By Mayo Clinic Staff
A stroke occurs when there's bleeding into your brain or when normal blood flow to your brain is blocked. Within minutes of being deprived of essential nutrients, brain cells start dying — a process that may continue over the next several hours.
Seek immediate medical assistance. A stroke is a true emergency. The sooner treatment is given, the more likely it is that damage can be minimized. Every moment counts.
In the event of a possible stroke, use FAST to help remember warning signs.
- Face. Does the face droop on one side while trying to smile?
- Arms. Is one arm lower when trying to raise both arms?
- Speech. Can a simple sentence be repeated? Is speech slurred or strange?
- Time. During a stroke every minute counts. If you observe any of these signs, call 911 or your local emergency number immediately.
Other signs and symptoms of a stroke include:
- Weakness or numbness on one side of the body, including either leg
- Dimness, blurring or loss of vision, particularly in one eye
- Severe headache — a bolt out of the blue — with no apparent cause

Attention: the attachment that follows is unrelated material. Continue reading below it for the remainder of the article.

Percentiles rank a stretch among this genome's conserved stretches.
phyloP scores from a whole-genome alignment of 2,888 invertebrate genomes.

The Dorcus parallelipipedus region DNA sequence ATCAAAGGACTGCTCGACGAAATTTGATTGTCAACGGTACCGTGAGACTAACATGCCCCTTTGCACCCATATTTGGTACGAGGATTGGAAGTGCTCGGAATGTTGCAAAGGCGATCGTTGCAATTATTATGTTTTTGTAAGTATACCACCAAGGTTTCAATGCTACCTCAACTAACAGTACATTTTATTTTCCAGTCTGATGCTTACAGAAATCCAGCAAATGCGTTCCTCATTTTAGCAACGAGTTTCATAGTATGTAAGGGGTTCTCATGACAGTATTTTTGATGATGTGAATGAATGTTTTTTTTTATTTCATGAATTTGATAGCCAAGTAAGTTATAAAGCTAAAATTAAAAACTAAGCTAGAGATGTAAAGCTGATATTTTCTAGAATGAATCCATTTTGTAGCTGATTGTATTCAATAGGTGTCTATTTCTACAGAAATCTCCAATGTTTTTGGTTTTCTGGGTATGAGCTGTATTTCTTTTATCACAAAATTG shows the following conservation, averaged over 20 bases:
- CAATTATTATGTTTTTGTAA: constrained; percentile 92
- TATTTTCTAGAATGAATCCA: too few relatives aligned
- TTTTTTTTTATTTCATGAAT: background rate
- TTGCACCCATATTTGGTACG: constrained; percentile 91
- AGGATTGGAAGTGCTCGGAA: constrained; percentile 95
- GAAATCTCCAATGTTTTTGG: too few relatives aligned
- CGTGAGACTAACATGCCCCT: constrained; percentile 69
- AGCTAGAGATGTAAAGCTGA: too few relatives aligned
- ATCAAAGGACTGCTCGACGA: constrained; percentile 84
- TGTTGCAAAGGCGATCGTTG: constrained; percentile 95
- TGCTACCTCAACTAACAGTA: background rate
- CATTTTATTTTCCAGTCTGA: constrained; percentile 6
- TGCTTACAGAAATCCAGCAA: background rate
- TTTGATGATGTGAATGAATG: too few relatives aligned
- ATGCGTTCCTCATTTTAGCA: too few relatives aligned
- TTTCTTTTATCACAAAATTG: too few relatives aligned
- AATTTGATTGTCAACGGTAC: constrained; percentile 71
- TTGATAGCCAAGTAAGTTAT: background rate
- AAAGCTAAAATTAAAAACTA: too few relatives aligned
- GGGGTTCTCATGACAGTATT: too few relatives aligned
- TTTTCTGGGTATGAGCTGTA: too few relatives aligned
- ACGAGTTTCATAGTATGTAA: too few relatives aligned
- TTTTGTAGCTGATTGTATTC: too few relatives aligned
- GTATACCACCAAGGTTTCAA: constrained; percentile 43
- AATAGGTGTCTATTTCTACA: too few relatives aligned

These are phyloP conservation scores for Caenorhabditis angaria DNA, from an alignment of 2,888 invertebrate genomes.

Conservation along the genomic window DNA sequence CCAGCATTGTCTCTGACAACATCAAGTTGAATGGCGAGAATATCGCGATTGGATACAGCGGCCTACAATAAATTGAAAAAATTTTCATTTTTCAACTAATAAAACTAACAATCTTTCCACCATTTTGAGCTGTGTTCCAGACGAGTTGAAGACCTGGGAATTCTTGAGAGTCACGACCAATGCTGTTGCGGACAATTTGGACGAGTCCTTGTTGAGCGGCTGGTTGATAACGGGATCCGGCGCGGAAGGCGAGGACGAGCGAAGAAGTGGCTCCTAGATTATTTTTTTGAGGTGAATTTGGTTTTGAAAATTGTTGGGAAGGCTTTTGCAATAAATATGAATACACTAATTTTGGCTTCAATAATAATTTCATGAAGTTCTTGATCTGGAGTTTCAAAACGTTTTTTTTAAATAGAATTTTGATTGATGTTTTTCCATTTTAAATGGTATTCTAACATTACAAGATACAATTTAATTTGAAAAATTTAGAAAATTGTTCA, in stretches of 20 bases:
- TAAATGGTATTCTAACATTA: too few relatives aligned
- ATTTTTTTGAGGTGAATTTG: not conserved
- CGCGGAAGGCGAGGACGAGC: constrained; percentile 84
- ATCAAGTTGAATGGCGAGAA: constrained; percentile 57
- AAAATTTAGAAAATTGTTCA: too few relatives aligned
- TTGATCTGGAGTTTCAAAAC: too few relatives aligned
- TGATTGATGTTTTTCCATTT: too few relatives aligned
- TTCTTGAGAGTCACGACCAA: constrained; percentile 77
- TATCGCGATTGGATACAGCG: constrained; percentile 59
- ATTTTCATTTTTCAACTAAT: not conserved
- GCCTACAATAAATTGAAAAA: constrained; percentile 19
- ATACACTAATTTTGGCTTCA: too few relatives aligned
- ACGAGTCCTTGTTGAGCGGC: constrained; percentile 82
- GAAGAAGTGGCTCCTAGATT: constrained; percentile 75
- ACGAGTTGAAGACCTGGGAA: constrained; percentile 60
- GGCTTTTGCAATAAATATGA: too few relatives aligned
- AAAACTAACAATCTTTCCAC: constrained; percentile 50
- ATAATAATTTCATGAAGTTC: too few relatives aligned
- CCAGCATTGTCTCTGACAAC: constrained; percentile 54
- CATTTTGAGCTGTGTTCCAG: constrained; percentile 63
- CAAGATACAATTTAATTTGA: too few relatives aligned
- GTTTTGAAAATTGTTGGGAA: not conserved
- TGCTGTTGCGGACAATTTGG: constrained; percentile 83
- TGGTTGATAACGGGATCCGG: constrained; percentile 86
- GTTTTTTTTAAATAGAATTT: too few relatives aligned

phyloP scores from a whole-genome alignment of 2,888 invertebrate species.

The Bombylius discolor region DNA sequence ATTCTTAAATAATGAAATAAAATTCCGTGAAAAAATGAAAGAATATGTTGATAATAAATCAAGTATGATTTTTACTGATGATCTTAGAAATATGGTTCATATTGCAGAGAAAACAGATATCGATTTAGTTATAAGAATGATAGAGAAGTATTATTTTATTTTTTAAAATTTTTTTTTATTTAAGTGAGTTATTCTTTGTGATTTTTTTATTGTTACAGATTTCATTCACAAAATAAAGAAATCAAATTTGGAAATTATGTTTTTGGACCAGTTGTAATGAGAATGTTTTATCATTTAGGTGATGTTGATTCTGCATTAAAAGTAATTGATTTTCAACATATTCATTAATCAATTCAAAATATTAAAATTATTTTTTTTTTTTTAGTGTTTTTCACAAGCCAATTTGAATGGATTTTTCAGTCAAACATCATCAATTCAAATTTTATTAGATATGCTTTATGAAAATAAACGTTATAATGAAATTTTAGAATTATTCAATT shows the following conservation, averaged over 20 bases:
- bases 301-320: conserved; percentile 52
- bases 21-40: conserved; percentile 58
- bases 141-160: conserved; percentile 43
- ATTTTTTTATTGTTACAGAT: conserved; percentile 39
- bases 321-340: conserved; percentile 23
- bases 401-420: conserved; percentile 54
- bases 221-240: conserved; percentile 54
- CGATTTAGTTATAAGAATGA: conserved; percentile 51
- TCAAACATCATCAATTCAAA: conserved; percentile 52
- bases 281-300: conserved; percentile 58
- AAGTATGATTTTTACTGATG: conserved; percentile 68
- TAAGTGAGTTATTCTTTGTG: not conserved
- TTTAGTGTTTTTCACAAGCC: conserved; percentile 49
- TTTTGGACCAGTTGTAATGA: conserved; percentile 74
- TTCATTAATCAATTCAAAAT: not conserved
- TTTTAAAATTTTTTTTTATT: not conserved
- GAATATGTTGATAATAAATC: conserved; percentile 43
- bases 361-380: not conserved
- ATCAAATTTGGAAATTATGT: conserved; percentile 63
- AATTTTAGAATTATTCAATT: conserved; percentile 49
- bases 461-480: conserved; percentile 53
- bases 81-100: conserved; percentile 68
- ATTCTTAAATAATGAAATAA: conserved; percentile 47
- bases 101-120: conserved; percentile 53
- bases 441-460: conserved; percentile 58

- Unexplained dizziness, unsteadiness or a sudden fall, especially if accompanied by any of the other signs or symptoms
Risk factors for stroke include having high blood pressure, having had a previous stroke, smoking, having diabetes and having heart disease. Your risk of stroke increases as you age.
Nov. 12, 2014
- Warning signs. American Stroke Association. http://www.strokeassociation.org/STROKEORG/WarningSigns/Stroke-Warning-Signs-and-Symptoms_UCM_308528_SubHomePage.jsp. Accessed Sept. 30, 2014.
- Stroke. American College of Emergency Physicians Foundation. http://www.emergencycareforyou.org/EmergencyManual/WhatToDoInMedicalEmergency/Default.aspx?id=274. Accessed Sept. 30, 2014.
- Warning signs of stroke. National Stroke Association. http://www.stroke.org/site/PageServer?pagename=symp. Accessed Sept. 30, 2014.
- Jauch EC, et al. Guidelines for the early management of patients with acute ischemic stroke. Stroke. 2013;44:870.